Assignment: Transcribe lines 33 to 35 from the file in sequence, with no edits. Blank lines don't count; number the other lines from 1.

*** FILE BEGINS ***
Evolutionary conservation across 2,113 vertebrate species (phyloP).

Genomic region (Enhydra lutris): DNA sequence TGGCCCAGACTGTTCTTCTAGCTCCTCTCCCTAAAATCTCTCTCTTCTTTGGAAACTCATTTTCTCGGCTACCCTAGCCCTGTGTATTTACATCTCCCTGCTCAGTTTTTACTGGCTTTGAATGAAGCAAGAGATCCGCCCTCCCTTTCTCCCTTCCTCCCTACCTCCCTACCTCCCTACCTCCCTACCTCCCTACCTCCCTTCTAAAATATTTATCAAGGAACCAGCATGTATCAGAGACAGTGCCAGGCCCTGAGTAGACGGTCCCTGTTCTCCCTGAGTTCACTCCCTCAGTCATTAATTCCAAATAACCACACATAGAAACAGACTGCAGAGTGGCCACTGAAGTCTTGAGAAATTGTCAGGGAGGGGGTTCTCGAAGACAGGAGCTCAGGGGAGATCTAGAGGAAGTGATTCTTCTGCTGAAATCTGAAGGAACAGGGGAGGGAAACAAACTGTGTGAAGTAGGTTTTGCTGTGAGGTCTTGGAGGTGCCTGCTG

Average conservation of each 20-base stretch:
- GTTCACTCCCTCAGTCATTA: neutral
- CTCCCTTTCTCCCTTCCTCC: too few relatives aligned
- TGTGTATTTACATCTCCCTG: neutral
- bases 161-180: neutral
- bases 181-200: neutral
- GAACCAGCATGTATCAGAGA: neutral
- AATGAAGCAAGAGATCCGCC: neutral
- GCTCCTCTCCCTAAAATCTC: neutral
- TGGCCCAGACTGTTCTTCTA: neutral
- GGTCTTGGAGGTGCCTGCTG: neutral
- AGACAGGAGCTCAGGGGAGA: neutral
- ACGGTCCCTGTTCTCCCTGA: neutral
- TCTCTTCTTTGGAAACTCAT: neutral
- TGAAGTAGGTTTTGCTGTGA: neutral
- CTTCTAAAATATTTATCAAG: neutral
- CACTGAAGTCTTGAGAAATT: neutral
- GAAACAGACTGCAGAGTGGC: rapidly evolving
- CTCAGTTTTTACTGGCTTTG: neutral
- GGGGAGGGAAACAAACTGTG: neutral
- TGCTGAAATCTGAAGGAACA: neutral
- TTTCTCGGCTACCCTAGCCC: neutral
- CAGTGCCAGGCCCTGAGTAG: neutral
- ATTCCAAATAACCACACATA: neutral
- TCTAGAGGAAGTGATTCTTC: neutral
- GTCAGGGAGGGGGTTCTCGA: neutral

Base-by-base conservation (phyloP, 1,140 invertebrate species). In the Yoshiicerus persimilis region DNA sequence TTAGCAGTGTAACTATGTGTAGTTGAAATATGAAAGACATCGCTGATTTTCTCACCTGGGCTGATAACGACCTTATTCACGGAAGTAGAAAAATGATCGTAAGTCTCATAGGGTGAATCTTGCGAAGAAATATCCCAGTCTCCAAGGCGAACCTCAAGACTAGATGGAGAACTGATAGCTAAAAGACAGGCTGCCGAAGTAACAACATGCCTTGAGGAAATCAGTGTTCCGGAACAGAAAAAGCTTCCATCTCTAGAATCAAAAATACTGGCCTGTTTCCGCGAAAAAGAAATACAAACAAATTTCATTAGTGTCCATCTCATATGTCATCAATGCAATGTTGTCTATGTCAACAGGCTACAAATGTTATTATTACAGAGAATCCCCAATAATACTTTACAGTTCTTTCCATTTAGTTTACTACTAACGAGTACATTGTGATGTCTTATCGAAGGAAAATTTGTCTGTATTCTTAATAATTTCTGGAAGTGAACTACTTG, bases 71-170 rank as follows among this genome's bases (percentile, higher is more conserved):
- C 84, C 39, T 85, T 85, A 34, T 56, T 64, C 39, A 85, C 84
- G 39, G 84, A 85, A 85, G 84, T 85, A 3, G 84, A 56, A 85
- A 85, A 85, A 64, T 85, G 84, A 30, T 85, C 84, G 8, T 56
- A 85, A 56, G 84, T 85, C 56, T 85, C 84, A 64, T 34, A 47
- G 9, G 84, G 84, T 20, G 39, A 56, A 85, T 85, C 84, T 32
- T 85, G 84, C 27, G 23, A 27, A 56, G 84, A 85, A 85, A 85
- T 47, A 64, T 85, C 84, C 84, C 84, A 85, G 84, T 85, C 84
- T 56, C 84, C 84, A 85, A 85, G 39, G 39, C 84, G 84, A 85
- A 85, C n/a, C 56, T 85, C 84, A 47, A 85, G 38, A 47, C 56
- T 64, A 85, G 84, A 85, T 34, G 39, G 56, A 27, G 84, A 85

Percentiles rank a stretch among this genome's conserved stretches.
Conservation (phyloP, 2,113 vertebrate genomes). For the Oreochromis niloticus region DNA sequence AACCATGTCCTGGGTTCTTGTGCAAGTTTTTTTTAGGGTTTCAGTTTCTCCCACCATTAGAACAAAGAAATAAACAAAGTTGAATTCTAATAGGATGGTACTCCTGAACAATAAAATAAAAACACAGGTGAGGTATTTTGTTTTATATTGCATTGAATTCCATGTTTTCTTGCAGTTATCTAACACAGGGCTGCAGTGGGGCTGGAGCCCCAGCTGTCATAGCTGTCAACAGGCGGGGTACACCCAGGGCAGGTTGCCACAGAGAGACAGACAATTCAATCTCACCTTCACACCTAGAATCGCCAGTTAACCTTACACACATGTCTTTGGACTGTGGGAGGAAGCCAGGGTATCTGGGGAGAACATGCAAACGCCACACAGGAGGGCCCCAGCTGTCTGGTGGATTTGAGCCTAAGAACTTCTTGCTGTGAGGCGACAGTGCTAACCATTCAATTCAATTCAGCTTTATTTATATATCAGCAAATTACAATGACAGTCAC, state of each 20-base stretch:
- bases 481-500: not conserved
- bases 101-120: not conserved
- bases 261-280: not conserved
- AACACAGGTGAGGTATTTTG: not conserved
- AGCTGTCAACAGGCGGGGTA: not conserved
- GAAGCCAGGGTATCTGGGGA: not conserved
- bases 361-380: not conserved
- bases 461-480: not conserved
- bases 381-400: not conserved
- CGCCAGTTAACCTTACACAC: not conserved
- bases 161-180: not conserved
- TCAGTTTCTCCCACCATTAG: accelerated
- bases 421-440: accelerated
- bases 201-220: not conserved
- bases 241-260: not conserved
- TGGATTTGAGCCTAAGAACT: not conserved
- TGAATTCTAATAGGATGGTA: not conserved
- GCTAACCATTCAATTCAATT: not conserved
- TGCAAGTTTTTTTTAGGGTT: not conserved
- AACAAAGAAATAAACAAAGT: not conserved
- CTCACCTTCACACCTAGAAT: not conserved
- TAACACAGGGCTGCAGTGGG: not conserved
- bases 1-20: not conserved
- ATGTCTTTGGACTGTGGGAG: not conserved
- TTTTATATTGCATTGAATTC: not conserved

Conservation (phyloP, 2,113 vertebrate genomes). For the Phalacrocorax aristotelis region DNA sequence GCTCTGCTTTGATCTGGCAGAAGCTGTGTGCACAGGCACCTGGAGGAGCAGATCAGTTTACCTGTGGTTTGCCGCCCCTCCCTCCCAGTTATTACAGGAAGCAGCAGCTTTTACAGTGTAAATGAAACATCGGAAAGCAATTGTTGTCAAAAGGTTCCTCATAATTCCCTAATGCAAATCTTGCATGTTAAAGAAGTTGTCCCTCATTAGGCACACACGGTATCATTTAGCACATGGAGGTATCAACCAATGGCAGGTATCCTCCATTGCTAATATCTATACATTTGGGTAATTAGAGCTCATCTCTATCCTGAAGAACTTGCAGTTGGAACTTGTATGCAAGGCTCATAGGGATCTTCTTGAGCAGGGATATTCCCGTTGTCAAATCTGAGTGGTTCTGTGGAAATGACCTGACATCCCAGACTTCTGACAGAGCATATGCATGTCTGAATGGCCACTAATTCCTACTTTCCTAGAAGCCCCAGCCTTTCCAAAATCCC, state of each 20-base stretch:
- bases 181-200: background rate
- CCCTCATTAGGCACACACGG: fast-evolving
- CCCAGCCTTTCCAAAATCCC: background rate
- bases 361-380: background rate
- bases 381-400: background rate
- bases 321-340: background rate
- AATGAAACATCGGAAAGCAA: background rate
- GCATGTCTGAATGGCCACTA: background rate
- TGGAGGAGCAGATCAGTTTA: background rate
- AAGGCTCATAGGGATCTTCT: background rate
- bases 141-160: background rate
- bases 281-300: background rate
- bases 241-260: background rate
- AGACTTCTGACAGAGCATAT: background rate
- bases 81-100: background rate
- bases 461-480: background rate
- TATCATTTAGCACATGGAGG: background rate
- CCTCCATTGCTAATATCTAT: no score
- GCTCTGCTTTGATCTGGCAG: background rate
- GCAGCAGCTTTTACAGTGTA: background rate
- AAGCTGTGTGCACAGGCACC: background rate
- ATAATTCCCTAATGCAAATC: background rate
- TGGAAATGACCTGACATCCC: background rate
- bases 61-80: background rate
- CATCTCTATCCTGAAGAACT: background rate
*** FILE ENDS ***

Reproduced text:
- A 85, A 56, G 84, T 85, C 56, T 85, C 84, A 64, T 34, A 47
- G 9, G 84, G 84, T 20, G 39, A 56, A 85, T 85, C 84, T 32
- T 85, G 84, C 27, G 23, A 27, A 56, G 84, A 85, A 85, A 85